Punxsutawney Phil has predicted there will be six more weeks of winter as he emerged from his burrow to perform his Groundhog Day duties.
Members of Phil's "inner circle" woke up the furry critter at 7.25am at Gobbler's Knob in Punxsutawney, Pennsylvania, to see whether he would see his shadow or not.
Shortly after this year's prediction was revealed, one of the members of the inner circle shared a message and said Phil had told him earlier in the day: "After winter, you're looking forward to one of the most beautiful and brightest springs you've ever seen."
Another member of the "inner circle" noted the uniqueness of the past year.
"People have been referencing Groundhog Day. It has felt like at times we're all living the same day over and over again," one of the members said. "Groundhog Day also shows us that the monotony ends. The cycle will be broken."
He added: "Today actually is Groundhog Day, there's only one. There is quite literally a new day coming over the horizon."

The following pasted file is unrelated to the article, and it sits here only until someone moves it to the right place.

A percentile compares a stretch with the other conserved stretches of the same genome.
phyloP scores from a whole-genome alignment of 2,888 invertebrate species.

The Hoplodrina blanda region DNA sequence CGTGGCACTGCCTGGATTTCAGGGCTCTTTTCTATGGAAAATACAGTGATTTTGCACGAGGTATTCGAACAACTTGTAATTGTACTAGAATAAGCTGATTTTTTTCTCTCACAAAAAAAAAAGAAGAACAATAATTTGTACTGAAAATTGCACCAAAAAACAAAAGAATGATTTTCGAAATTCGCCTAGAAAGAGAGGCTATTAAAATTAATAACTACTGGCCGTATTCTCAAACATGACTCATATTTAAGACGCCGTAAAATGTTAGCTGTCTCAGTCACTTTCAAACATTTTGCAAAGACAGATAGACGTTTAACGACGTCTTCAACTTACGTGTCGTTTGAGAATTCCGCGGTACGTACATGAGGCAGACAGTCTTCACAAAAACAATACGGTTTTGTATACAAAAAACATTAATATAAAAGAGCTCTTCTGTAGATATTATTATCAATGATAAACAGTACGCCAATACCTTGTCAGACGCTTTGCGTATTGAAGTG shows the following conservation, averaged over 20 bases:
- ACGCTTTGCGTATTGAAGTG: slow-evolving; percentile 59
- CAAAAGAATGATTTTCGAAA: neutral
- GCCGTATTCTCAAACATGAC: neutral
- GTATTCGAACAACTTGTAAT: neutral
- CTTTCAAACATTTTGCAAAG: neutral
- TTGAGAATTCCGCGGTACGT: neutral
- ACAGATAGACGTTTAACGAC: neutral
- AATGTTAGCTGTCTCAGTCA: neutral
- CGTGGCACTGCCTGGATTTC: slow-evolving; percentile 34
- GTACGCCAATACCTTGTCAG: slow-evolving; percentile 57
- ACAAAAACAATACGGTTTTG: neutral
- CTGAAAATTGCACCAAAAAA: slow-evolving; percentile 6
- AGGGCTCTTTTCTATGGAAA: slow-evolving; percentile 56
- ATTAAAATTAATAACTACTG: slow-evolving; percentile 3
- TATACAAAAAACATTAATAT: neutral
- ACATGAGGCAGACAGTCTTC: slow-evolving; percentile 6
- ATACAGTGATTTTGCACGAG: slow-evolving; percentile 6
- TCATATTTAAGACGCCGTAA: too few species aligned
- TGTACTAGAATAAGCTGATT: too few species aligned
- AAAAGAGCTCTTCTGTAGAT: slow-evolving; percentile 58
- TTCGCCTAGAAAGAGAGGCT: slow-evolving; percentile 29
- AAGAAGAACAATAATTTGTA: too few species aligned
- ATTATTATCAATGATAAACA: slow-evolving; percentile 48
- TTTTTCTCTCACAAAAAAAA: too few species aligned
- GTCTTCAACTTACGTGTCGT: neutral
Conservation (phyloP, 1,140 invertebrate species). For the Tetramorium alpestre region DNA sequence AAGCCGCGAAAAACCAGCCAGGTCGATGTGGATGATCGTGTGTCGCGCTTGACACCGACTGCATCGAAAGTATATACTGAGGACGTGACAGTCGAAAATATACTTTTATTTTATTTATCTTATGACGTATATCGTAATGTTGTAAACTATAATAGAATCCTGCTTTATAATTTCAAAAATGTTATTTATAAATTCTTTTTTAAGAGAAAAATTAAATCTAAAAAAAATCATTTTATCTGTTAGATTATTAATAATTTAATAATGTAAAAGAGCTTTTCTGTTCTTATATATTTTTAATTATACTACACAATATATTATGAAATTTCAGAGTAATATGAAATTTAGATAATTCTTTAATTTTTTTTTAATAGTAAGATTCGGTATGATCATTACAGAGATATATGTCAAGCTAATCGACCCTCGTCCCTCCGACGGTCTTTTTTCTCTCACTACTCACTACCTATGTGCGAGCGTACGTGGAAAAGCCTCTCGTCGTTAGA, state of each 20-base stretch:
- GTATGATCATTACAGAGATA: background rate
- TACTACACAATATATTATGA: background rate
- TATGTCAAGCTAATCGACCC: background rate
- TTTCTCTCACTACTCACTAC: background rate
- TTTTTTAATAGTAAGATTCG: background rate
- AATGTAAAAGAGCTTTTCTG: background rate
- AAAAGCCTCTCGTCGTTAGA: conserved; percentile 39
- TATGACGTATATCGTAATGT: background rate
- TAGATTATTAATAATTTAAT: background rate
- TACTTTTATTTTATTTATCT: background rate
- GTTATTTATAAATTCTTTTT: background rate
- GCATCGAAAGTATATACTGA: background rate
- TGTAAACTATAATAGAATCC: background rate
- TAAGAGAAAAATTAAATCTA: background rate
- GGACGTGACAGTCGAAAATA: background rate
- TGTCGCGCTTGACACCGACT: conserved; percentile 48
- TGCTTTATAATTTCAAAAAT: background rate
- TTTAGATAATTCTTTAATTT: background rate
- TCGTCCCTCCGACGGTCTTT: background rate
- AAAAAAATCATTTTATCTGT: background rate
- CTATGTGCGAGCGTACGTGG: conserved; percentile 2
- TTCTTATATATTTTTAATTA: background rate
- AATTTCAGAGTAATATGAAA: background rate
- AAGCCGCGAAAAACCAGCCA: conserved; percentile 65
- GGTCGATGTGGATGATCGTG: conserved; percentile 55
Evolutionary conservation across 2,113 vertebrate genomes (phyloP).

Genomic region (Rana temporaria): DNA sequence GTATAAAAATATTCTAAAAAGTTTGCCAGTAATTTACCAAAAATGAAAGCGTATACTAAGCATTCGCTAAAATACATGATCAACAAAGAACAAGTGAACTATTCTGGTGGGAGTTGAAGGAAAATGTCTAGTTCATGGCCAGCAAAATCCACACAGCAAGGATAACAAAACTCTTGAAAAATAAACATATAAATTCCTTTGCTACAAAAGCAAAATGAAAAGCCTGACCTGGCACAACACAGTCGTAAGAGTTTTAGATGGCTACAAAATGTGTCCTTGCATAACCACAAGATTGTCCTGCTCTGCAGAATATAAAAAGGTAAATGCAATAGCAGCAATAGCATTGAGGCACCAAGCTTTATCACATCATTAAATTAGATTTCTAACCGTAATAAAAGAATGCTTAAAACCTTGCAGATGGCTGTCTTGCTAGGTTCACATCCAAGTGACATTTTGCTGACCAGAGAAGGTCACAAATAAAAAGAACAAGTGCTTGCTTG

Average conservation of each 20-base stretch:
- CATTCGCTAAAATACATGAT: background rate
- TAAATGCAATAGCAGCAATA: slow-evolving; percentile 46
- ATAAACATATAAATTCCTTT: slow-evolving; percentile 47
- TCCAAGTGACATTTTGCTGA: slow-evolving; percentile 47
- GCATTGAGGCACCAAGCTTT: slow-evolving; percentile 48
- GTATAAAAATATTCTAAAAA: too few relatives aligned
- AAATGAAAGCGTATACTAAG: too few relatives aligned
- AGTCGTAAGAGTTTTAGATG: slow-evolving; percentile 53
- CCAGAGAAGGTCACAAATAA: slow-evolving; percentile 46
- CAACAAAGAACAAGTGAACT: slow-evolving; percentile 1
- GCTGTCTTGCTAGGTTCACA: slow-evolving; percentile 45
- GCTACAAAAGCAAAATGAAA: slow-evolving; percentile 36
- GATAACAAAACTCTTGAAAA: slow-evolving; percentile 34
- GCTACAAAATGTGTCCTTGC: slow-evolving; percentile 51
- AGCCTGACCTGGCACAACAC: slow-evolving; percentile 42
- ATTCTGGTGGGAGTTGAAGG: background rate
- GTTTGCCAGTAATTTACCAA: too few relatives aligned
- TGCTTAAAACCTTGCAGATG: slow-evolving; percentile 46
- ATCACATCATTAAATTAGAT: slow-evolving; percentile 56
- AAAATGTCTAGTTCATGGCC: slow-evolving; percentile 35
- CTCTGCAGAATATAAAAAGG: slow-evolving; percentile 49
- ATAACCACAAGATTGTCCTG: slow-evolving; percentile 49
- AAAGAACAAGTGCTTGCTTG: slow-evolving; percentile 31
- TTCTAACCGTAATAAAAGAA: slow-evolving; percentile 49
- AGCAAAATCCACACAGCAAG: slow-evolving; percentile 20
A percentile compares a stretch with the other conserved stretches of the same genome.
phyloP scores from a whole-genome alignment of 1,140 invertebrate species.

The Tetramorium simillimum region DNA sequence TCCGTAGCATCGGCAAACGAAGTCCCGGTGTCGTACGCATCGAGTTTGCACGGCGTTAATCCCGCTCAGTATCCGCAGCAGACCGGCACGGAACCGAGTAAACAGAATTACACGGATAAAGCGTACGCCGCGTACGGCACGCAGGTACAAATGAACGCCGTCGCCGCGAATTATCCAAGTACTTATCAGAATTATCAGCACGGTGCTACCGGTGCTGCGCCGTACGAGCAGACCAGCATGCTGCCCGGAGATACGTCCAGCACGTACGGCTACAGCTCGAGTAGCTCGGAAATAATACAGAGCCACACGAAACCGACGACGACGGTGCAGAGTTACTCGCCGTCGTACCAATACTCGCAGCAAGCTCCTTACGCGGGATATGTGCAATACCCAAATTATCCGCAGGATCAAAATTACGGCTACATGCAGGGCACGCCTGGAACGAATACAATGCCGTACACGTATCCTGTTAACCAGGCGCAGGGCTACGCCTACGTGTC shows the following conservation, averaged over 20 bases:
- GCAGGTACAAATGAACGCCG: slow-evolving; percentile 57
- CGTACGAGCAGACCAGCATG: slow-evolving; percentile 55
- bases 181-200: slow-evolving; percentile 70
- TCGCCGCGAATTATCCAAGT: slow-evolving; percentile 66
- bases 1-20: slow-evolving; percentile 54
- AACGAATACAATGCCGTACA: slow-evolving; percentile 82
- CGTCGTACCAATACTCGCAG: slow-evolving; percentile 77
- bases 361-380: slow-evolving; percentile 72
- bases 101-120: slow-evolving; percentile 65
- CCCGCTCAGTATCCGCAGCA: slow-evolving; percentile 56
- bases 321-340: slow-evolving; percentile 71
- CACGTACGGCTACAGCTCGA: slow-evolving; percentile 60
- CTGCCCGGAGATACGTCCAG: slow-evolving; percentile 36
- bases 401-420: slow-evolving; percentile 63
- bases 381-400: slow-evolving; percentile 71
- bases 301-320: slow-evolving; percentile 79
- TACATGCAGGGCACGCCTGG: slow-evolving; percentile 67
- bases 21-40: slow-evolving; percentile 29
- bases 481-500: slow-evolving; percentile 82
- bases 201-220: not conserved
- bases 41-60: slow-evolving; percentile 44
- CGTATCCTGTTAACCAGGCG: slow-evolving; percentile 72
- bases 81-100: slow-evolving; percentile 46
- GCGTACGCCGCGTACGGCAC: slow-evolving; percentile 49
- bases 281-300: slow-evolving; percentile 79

The spectacle that is Groundhog Day still went on, but because of the coronavirus pandemic, revellers were not able to see Phil and celebrate in person. This year, it was all virtual and included cardboard cut-outs to represent spectators.
A livestream, which had more than 15,000 viewers at one point, played footage from previous Groundhog Days ahead of the big reveal.
Then of course, the prognosticator of prognosticators emerged at dawn. The lore goes that if he sees his shadow as he did this year, there will be six more weeks of winter. If he does not, spring comes early.
Wearing top hats, members of the club summoned Phil from a new tree stump.
"You look beautiful," club president Jeff Lundy told Phil, who directed members to one of two scrolls.
A club member announced: "We have all passed through the darkness of night, but now see hope in morning's bright light. But now when I turn to see, there's a perfect shadow cast of me."
The livestream from Gobbler's Knob, a tiny hill just outside Punxsutawney about 65 miles north-east of Pittsburgh, is made possible by the Pennsylvania Tourism Office's Holi-stay PA. The event there – always on February 2 – dates back to 1887.